Jersey City Cop Charged With Cigarette Cargo Theft & Scheme To Rob Drug Courier

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NEWARK – A Jersey City police officer appeared in Newark federal court Monday afternoon to face charges that he stole more than 600,000 cigarettes from a trailer and conspired to rob $20,000 from a drug courier, U.S. Attorney Paul J. Fishman announced.

Mario Rodriguez, 39, of Jersey City, is charged with one count of cargo theft and one count of conspiracy to commit Hobbs Act extortion under color of official right. He appeared on Aug. 5 before U.S. Magistrate Judge Cathy L. Waldor in Newark federal court and was released on a $250,000 bond and confined to home incarceration with electronic monitoring. The complaint also charges Anthony Roman, 48, also of Jersey City, with the conspiracy. Roman was arrested at home Aug. 2, and appeared in court the same day. He was released on a $250,000 bond.

According to the complaint:

On July 3, Rodriguez and an individual working for the FBI as a confidential informant allegedly drove to a warehouse in Secaucus to break into a trailer and steal cigarettes they planned to sell to the  confidential informant’s associate for $5,000. Law enforcement agents had parked the trailer there and established surveillance of the area.

Rodriguez allegedly used bolt cutters to cut the lock off of the trailer, and he and the  confidential informant allegedly loaded 50 cases containing approximately 600,000 cigarettes and six televisions from the trailer into their vehicle. As they drove the items to a parking lot in Staten Island, N.Y., Rodriguez allegedly made several phone calls seeking buyers for the TVs.

The pair allegedly met the  confidential informant’s associate – actually an undercover officer – in the parking lot to get the $5,000 payment for the cigarettes. Rodriguez allegedly kept $3,000 of the cash and three of the TVs.

On July 10, Rodriguez and the  confidential informant met in New Jersey with undercover law enforcement agents and allegedly discussed the possibility of robbing a drug courier – actually another undercover officer. Later that month, the group allegedly met again in Staten Island to discuss the plan. The undercover officers told Rodriguez the courier would be delivering cocaine to them that day in a Jersey City mall parking lot in exchange for a $20,000 payment, after which Rodriguez would allegedly steal the money. Rodriguez allegedly called Roman to help him with the robbery.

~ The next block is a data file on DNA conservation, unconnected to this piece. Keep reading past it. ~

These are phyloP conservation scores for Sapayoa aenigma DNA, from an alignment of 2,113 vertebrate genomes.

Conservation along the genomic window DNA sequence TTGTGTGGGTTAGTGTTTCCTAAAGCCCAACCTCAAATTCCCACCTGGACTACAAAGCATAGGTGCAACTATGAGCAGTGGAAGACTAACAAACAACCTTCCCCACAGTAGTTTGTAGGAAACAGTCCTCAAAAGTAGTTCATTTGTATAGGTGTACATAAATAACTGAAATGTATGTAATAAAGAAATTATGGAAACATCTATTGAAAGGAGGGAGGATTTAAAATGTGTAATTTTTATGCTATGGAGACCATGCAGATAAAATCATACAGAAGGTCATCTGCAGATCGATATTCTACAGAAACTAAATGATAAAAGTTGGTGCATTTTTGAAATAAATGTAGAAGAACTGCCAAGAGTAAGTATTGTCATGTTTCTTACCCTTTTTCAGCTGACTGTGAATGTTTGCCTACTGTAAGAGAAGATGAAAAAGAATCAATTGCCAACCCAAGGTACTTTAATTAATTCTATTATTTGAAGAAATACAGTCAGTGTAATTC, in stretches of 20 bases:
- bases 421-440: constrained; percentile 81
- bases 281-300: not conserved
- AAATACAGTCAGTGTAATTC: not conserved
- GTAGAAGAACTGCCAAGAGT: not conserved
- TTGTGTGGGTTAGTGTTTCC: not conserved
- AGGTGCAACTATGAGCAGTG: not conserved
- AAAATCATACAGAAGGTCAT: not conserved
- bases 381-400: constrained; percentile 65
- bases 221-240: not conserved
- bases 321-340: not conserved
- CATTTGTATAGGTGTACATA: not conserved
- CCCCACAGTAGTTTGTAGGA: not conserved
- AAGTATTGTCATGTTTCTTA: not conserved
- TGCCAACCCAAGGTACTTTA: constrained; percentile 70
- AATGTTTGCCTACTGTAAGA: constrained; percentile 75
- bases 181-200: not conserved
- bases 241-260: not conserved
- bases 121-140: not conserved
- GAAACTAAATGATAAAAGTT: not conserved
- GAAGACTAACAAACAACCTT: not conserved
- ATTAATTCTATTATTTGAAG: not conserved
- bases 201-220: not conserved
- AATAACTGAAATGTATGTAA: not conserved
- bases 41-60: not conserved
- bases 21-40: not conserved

Rodriguez and Roman drove a Toyota RAV-4 truck to the location on July 24, 2013, where law enforcement agents had established surveillance and staged the car containing $20,000 cash in a plastic bag. Rodriguez and Roman allegedly robbed the woman they thought was a drug courier of the money after identifying themselves as law enforcement officers – which Roman is not – and pretending to arrest the  confidential informant.

Later that day, Rodriguez, the  confidential informant and the undercover allegedly met in a hotel room at a Pennsylvania casino to split the cash.

The cargo theft and conspiracy to commit Hobbs Act Extortion charges carry a maximum potential penalty of 10 and 20 years in prison, respectively. Both counts also carry a maximum fine of $250,000.

Fishman credited special agents of the FBI, under the direction of Special Agent in Charge Aaron T. Ford in Newark; the Special Investigations Unit of the Jersey City Police Department, under the direction of Acting Chief Joseph Connors; the Hudson County Prosecutor’s Office, under the direction of Acting Prosecutor Gaetano T. Gregory; and criminal investigators of the U.S. Attorney’s Office with the investigation leading to the charges. He also thanked the Bayonne Police Department, Waterfront Commission of New York Harbor, IRS-Criminal Investigation, U.S. Department of Labor Office of Inspector General, and the N.J. State Commission of Investigation for their significant contributions to the investigation.

The government is represented by Assistant U.S. Attorney Jonathan W. Romankow of the U.S. Attorney’s Office Organized Crime/Gangs Unit in Newark.

The charges and allegations contained in the complaint are merely accusations, and the
defendants are considered innocent unless and until proven guilty.


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